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Dallying In The Dirt, Issue #366 - This Oso easy rose is a tough and resilient garden feature.
June 20, 2020
Oso Easy Cherry Pie is one of the first Roses in the Oso Easy group and it has proven its worth here for several years. Tough and resilient are the best descriptors for it. In its background you can see the aluminum siding of the house and it is facing directly south keeping it in the heat and light all day. It is also growing in a narrow gap between the house and an interlocking sidewalk and is surrounded by a mass of groundcover Sedum that competes with it for the bit of rain that might find its way there. I throw a little water or fertilizer on it occasionally, usually what’s left in the watering can after the nearby containers have been watered. It does bloom just like this throughout the summer with some slow periods as one flush of bloom fades. It gets pruned each spring just to maintain its size. The blooms don’t always last very long in the intense heat of its location but more will be along shortly. I really should try some of the newer Oso Easy varieties.
This space used to grow some wonderful Raspberries but in the last few years they have been quite unsuccessful there. The large Walnut tree to the south has grown and is providing more shade and root competition. I tried a few small flowering shrub samples and a couple of them are still there but most of them were a wonderful winter banquet for the resident rabbits. There are three small Hosta here that I purchased from one of the big box garden centres during their closing sale. All of the rest are transplants from somewhere else in the garden. That’s one of Hosta’s great features. You can dig it up and divide it in the middle of a hot summer’s day and it just picks up and carries on like nothing happened. Some of the softer leaved varieties have wilted a bit but most look like they have been there all along. The daughter up the road was pleased as well since a piece of each of those Hosta found its way to her new gardens as well. I have overcome my mixed feelings about mulch and used a good depth of plain cedar mulch to try and keep the weeds down and to make the new bed look that much better.
This is why I harbour such mixed feelings about mulch. In almost all types you find a fair quantity of large wood chips. As the finer stuff decomposes you find your garden filled with wood chips that are difficult to work around and will never decompose. Each year as you add more the quantity of wood chips increases. I’ve asked several mulch companies why and why don’t they produce an even textured mulch. I’ve never got a useful answer. This is just one of the small piles I created. I put the bag of mulch in my wheelbarrow to loosen any clumps and fluff it up. I just casually grab the biggest bits as they appear and pitch them into this pile. I could spend half an hour on each bag sorting out all the bits but that seems a touch counter productive. That’s my rant for this week.
Last week I noticed, complained, about the large quantity of Beet leaf borers and now this week I’m plagued by striped Cucumber Beetles. They are attracted to yellow, so a control method is to place a yellow bowl with some soapy water near the plants. This mass of drowned beetles is from two days of that bowl being in the garden. I also go out every morning with my sprayer filled with insecticidal soap and inspect every Cucumber, Squash, Melon and Zucchini and all of them usually have a few of these nasties to knock down. Some mornings they are flying around me such that I can attempt to hit them in flight with my spray, that’s kind of the fun part. The yellow attraction is related to the colour of those plant’s blossoms but most of them haven’t even started to blossom as yet. Despite my best efforts most of the plants are showing some noticeable damage but most also seem to be growing reasonably well. It seems to be a never ending battle with Mother Nature’s less likeable creatures.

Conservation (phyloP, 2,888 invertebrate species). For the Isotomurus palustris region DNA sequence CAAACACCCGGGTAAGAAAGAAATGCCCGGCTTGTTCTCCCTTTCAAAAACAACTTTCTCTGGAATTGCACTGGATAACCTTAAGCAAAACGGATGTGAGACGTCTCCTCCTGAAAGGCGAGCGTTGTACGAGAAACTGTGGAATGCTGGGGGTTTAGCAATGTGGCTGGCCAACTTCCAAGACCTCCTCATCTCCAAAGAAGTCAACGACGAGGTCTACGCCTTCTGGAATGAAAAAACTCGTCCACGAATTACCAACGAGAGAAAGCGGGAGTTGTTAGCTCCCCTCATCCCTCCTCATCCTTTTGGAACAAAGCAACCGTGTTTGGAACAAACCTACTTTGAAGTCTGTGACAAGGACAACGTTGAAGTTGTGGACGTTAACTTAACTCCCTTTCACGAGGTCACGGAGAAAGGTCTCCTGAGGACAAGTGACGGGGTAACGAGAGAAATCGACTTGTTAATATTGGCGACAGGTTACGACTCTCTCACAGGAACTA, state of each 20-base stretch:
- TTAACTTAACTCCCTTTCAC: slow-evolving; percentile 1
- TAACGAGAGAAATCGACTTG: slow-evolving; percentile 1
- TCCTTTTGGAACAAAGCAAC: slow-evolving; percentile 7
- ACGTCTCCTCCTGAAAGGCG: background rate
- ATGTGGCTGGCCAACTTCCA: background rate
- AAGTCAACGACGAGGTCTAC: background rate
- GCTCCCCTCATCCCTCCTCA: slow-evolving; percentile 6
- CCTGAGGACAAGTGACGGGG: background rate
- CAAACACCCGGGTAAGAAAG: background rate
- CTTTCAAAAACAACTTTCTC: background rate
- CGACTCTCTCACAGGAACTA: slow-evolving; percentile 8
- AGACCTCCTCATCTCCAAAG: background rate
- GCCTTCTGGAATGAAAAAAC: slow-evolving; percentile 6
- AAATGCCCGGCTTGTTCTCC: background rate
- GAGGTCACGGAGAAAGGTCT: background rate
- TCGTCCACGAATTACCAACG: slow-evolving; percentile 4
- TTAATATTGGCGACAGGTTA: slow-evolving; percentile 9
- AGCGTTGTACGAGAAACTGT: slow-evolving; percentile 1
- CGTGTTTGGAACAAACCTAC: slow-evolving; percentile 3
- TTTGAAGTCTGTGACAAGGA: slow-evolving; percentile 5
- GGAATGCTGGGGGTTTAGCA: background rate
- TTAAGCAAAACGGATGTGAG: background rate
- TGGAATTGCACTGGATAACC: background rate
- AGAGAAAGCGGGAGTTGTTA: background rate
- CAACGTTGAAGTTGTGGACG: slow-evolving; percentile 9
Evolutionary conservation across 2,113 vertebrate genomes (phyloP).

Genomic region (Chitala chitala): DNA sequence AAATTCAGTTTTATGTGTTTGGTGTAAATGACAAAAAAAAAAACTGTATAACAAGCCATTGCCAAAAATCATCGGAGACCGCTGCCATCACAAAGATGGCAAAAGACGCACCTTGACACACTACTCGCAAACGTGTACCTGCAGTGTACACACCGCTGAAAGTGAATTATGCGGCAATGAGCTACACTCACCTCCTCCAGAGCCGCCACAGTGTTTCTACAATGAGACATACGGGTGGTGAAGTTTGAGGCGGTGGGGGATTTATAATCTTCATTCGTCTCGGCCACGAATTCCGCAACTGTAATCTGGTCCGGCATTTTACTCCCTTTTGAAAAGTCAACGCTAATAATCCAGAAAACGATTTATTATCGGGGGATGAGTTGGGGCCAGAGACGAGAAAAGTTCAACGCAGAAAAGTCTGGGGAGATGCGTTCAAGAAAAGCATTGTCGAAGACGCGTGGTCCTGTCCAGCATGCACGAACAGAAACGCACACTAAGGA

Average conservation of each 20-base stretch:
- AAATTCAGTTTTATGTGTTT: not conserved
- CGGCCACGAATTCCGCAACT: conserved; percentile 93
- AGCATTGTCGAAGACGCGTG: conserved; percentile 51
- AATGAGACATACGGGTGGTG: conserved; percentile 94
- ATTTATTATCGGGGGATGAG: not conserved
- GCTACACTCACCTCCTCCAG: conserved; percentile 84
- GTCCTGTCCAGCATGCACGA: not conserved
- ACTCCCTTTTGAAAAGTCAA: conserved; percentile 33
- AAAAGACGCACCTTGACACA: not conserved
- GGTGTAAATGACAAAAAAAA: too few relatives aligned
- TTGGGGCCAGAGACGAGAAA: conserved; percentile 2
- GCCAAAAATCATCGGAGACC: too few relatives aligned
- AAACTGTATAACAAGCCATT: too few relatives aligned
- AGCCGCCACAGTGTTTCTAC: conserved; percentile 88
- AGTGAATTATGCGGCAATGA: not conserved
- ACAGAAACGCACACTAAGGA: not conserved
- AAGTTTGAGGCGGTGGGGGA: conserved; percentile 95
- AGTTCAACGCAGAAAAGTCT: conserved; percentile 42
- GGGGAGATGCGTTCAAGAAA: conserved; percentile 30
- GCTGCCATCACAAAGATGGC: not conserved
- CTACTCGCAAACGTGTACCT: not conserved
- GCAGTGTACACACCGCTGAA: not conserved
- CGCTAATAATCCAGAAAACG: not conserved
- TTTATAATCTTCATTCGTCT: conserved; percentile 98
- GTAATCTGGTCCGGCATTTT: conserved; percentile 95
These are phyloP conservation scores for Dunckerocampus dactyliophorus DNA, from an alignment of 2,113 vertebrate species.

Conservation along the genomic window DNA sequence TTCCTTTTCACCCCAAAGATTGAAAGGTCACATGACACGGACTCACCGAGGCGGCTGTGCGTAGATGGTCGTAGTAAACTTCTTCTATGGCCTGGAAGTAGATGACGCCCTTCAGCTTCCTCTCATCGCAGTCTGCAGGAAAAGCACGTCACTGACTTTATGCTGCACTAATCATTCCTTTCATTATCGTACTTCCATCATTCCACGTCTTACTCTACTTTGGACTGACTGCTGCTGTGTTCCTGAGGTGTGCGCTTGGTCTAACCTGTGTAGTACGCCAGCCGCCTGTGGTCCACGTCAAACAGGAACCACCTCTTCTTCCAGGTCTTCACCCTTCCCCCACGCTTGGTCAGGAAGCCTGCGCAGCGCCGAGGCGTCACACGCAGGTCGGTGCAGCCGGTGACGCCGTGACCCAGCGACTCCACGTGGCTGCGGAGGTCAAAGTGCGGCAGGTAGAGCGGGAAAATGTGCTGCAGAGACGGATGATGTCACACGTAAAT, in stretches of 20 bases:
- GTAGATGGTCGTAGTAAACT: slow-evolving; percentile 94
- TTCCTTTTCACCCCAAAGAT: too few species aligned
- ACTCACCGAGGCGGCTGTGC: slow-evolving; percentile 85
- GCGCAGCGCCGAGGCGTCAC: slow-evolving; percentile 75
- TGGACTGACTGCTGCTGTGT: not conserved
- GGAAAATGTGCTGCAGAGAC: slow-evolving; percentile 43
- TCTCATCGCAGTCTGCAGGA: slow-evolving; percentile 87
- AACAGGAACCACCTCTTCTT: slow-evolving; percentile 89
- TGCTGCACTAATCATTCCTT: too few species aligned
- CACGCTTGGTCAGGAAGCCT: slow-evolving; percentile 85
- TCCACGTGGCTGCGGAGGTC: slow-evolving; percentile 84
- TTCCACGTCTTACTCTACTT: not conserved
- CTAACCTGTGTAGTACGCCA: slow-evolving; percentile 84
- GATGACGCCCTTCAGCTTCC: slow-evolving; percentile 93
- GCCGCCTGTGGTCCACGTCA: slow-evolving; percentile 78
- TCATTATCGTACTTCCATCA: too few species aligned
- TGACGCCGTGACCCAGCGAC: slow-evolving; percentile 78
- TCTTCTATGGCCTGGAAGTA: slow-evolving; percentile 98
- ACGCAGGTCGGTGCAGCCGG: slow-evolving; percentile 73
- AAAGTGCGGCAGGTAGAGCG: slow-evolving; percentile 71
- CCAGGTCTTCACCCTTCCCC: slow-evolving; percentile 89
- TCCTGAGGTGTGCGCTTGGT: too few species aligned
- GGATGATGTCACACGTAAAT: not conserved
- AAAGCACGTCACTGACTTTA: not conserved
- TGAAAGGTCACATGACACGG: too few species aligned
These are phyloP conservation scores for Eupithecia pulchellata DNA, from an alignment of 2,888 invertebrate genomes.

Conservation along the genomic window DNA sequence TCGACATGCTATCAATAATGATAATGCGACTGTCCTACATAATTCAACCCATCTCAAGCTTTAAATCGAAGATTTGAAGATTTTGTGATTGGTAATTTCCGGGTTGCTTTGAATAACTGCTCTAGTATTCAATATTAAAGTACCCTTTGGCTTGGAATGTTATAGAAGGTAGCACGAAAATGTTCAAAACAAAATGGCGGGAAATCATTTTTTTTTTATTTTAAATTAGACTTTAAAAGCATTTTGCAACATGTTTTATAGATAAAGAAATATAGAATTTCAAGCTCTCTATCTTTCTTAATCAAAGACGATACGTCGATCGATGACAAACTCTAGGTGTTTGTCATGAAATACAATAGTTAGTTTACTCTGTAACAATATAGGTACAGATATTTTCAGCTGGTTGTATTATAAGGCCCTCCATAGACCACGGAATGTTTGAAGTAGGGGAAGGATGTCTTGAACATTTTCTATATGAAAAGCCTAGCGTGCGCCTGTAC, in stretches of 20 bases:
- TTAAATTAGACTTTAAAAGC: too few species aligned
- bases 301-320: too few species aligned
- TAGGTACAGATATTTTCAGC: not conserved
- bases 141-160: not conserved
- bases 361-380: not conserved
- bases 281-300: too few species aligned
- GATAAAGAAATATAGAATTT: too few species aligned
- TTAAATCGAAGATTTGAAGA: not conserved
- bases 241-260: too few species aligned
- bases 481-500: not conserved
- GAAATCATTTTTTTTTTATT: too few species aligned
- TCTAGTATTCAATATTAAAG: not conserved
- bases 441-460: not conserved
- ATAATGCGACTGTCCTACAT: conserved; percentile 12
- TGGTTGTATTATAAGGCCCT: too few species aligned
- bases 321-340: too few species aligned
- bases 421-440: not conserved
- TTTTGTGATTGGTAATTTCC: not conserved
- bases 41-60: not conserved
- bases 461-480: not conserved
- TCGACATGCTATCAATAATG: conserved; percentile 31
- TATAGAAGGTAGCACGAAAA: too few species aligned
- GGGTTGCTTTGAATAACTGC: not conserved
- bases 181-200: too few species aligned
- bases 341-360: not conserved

Several years ago I wanted a Wisteria tree. Now we all now that Wisteria is a vine so I built this simple structure to train my vine into a tree-like standard. Here it is blooming wonderfully and encouraging me to finish the project. I need to get out my ladder and drill and create 2 or 3 holes along the length of each of those 4x4 cross pieces. Then the plan is to thread some wire through those holes to create a large flat trellis for the vines to be trained onto. They are growing on each of the cross pieces but I would like a solid 2.5 m canopy of vines for the flowers to trail down from. I started this project in 2015 so apparently there’s no rush to climb up and complete it. Drilling the holes and stringing the wire will probably be a lot easier than untangling that mass of vines and spreading them out. It may be better to do a severe pruning and let the new growth find its way onto the wires.
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Elizabeth Asks? Just reading your Issue 360 where you talk about putting amaryllis out in the summer and feeding them with fertilizer. I have mine out now and wish to know what kind of fertilizer you use. Long ago when Cruickshank's sold amaryllis in Toronto they said to use tomato fertilizer.
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